In this section, we describe the EEG or electroencephalograph, a diagnostic tool used in epilepsy, explain the science behind it, and introduce the person who discovered it.
If you or a loved one has been diagnosed with epilepsy, you’ve most likely had an EEG done. What is an EEG? How does it work? And who came up with this technique?
Who discovered the EEG?
The first human EEG was recorded by Professor Hans Berger, Chief Psychiatrist of the University of Jena in Germany. Dr. Herbert H. Jasper was a Canadian neuroscientist who studied the mechanisms underlying epilepsy and seizures. His work looked at the EEG or the method of recording electrical signals from neurons to understand sleep, consciousness, and epilepsy. His collaboration with Wilder Penfield, a Canadian neurophysiologist, revolutionized EEG in epilepsy.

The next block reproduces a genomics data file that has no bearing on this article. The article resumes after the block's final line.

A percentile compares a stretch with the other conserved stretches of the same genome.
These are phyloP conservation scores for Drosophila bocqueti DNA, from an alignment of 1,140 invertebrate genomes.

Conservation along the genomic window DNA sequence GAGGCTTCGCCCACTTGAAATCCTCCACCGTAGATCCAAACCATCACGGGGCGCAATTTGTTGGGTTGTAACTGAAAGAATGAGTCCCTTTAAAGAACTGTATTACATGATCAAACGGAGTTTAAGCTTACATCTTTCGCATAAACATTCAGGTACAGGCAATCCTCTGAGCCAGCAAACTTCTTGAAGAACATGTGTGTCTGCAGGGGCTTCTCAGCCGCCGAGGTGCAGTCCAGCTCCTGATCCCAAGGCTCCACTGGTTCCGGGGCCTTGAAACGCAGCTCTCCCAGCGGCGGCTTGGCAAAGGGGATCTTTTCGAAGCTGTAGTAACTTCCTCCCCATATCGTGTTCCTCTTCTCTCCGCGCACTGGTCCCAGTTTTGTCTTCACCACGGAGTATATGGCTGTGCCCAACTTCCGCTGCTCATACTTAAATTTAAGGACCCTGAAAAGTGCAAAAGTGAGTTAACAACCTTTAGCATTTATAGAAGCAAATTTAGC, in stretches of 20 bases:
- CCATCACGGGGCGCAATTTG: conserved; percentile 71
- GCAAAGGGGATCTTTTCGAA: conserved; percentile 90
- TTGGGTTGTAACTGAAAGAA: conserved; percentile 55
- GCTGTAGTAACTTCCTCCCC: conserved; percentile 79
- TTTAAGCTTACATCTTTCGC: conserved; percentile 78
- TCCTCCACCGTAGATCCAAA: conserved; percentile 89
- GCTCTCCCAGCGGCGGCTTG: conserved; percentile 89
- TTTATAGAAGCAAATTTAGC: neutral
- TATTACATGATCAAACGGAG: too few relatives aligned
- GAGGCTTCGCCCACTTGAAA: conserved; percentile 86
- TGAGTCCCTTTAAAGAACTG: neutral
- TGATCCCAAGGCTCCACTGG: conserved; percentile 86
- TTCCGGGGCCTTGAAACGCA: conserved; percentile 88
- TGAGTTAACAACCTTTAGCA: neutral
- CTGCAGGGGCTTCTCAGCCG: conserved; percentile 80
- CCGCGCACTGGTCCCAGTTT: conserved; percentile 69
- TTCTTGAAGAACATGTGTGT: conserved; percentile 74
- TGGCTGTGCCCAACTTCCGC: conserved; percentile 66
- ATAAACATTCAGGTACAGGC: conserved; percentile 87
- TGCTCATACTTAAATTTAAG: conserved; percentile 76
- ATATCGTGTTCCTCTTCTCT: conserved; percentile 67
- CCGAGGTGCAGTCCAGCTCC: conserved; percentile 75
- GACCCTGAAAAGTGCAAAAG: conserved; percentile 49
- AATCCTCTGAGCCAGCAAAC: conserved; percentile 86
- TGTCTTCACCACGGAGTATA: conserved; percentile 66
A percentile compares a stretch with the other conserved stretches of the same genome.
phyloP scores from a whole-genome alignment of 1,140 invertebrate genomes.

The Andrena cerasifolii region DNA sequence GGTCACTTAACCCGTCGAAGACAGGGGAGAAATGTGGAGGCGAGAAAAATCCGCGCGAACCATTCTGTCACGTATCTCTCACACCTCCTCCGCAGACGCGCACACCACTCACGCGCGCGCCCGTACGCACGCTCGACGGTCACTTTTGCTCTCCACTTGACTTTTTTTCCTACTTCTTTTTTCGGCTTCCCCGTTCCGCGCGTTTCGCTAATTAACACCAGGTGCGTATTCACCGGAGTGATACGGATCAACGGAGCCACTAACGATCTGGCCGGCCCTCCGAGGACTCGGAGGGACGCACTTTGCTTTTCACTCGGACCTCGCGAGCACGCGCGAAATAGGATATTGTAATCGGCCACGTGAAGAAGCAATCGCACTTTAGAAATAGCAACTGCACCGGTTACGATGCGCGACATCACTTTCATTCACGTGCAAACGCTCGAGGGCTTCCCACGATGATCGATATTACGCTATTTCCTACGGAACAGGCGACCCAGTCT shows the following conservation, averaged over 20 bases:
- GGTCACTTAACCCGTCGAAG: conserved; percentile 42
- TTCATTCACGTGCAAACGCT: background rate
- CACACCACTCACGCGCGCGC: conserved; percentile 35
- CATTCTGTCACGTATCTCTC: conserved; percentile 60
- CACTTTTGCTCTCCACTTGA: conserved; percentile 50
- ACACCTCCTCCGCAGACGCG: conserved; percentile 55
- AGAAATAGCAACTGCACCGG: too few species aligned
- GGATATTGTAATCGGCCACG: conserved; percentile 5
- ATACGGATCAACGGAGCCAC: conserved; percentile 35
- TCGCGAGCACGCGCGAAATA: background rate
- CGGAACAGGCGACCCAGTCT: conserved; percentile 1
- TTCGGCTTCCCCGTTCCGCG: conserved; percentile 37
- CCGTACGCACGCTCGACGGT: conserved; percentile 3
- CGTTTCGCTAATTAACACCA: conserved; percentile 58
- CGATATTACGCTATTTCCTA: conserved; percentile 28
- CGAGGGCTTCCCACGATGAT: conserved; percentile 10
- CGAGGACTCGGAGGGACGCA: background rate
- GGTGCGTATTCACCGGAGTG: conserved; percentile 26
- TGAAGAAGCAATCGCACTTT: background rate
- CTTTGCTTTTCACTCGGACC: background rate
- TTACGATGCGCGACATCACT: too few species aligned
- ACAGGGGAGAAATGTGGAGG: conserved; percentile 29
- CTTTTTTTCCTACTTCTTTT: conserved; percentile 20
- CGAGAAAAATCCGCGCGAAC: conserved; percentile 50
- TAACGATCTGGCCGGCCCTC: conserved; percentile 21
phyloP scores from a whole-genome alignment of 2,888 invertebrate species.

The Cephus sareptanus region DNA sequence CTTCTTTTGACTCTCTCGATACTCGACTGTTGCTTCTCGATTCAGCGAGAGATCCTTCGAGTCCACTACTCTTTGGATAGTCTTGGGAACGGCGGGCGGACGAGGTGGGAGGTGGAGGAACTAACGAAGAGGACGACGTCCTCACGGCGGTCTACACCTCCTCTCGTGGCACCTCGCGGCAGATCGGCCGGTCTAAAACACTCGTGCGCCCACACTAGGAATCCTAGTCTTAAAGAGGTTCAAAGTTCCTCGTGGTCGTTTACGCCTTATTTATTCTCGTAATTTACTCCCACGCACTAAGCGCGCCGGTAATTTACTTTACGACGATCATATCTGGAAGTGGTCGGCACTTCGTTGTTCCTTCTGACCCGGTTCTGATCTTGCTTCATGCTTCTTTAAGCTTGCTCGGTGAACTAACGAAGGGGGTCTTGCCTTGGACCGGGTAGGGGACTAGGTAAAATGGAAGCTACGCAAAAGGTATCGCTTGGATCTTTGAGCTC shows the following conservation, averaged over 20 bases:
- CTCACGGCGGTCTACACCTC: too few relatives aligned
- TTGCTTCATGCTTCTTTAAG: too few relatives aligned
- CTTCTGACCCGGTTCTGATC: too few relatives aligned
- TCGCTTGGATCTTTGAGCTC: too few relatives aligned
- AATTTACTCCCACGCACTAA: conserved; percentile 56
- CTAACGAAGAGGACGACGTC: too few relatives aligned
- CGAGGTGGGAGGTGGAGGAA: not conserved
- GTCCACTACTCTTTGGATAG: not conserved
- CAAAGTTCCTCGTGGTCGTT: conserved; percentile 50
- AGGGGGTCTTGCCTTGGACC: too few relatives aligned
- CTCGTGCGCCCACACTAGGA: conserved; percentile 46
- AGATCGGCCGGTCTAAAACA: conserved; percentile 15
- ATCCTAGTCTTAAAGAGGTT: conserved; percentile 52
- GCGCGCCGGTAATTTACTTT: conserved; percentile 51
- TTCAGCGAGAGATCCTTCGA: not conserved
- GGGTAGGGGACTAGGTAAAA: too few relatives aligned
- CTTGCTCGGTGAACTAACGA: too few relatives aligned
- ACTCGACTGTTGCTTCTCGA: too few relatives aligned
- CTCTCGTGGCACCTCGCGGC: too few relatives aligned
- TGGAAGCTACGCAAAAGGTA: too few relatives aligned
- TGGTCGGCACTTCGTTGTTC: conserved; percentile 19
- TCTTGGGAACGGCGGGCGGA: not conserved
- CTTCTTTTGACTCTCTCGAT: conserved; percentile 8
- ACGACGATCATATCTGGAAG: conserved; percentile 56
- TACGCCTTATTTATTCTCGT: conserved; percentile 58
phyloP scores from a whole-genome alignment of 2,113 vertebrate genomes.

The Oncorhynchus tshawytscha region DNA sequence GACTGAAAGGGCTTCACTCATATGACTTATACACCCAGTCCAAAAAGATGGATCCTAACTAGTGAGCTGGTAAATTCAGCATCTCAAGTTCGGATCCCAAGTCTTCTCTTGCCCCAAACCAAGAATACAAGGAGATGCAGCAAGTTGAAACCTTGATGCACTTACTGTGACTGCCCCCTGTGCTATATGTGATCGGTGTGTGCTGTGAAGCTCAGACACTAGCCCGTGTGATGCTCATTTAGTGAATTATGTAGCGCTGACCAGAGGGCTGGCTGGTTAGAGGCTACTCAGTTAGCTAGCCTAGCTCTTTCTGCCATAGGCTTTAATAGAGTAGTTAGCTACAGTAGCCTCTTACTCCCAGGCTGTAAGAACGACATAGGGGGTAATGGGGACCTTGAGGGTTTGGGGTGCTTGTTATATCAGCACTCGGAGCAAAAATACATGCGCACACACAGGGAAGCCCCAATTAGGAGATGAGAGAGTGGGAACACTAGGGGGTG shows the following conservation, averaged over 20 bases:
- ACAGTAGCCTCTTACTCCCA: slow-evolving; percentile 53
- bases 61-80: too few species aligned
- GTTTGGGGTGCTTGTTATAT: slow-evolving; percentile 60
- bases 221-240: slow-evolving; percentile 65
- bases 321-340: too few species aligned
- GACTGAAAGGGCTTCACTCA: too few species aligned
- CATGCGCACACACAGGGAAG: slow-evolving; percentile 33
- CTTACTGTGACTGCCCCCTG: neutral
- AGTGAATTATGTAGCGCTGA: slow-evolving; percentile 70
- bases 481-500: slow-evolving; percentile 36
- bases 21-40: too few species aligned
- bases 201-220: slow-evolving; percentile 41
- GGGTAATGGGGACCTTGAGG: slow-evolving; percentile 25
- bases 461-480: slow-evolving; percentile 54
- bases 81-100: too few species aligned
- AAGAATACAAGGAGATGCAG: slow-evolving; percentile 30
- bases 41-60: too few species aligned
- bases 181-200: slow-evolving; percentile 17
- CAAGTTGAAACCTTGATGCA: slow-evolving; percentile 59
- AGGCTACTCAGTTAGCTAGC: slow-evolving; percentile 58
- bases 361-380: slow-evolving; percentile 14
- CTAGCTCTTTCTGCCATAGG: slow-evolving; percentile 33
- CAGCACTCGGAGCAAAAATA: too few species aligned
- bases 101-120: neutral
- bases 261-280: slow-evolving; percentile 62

How does an EEG work?
A scalp-EEG is a pain-free, non-invasive technique where electrodes are placed on the person’s skull. The EEG traces represent differences in electrical potential between electrodes.
What causes these potential differences? Neurons communicate with each other by using electrical signals; however, the contribution of each individual neuron to the resulting EEG trace is extremely small. Hence, the EEG will pick up a signal only when a few thousand neurons are firing simultaneously.
This signal is amplified to give us the ultimate readout. An EEG cannot be used to tell what someone is thinking. However, it can give us information about whether or not someone is thinking, asleep, or awake.
In this figure (adapted from Neuroscience: Exploring the Brain, 3rd Edition), we can see the neurons (pyramidal cells) with active synapses. This means that they are actively conducting electricity, which is measured by the EEG electrode placed on the scalp.